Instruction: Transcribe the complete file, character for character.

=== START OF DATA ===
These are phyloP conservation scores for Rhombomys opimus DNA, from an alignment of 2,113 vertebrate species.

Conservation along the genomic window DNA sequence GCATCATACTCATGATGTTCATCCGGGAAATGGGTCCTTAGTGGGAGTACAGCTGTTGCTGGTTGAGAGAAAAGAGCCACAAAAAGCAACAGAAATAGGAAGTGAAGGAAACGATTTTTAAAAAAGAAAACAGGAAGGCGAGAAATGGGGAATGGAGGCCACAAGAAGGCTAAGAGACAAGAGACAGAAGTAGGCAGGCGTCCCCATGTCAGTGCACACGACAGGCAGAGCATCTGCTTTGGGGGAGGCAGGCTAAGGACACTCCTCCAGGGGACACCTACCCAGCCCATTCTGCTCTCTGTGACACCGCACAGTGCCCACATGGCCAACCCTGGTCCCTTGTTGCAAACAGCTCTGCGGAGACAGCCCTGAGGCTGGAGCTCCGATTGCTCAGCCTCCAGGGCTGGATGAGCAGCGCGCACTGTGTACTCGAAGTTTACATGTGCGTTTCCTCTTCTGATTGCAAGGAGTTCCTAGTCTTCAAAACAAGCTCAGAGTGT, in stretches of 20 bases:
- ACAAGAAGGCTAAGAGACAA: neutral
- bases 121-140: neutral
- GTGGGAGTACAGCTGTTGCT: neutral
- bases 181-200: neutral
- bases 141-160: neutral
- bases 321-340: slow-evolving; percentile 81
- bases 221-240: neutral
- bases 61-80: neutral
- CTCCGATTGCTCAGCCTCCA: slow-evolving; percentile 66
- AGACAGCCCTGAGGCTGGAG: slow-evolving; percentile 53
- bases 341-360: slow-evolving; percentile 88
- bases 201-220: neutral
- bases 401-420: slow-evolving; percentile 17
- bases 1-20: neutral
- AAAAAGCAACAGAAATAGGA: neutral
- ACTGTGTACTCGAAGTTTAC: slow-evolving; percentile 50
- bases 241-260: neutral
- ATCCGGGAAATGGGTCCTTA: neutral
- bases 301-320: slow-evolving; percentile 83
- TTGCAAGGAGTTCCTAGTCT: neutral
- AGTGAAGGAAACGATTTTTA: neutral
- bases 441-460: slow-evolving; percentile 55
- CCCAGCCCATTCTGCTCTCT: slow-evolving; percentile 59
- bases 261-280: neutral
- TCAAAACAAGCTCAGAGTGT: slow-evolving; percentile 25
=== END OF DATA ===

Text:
These are phyloP conservation scores for Rhombomys opimus DNA, from an alignment of 2,113 vertebrate species.

Conservation along the genomic window DNA sequence GCATCATACTCATGATGTTCATCCGGGAAATGGGTCCTTAGTGGGAGTACAGCTGTTGCTGGTTGAGAGAAAAGAGCCACAAAAAGCAACAGAAATAGGAAGTGAAGGAAACGATTTTTAAAAAAGAAAACAGGAAGGCGAGAAATGGGGAATGGAGGCCACAAGAAGGCTAAGAGACAAGAGACAGAAGTAGGCAGGCGTCCCCATGTCAGTGCACACGACAGGCAGAGCATCTGCTTTGGGGGAGGCAGGCTAAGGACACTCCTCCAGGGGACACCTACCCAGCCCATTCTGCTCTCTGTGACACCGCACAGTGCCCACATGGCCAACCCTGGTCCCTTGTTGCAAACAGCTCTGCGGAGACAGCCCTGAGGCTGGAGCTCCGATTGCTCAGCCTCCAGGGCTGGATGAGCAGCGCGCACTGTGTACTCGAAGTTTACATGTGCGTTTCCTCTTCTGATTGCAAGGAGTTCCTAGTCTTCAAAACAAGCTCAGAGTGT, in stretches of 20 bases:
- ACAAGAAGGCTAAGAGACAA: neutral
- bases 121-140: neutral
- GTGGGAGTACAGCTGTTGCT: neutral
- bases 181-200: neutral
- bases 141-160: neutral
- bases 321-340: slow-evolving; percentile 81
- bases 221-240: neutral
- bases 61-80: neutral
- CTCCGATTGCTCAGCCTCCA: slow-evolving; percentile 66
- AGACAGCCCTGAGGCTGGAG: slow-evolving; percentile 53
- bases 341-360: slow-evolving; percentile 88
- bases 201-220: neutral
- bases 401-420: slow-evolving; percentile 17
- bases 1-20: neutral
- AAAAAGCAACAGAAATAGGA: neutral
- ACTGTGTACTCGAAGTTTAC: slow-evolving; percentile 50
- bases 241-260: neutral
- ATCCGGGAAATGGGTCCTTA: neutral
- bases 301-320: slow-evolving; percentile 83
- TTGCAAGGAGTTCCTAGTCT: neutral
- AGTGAAGGAAACGATTTTTA: neutral
- bases 441-460: slow-evolving; percentile 55
- CCCAGCCCATTCTGCTCTCT: slow-evolving; percentile 59
- bases 261-280: neutral
- TCAAAACAAGCTCAGAGTGT: slow-evolving; percentile 25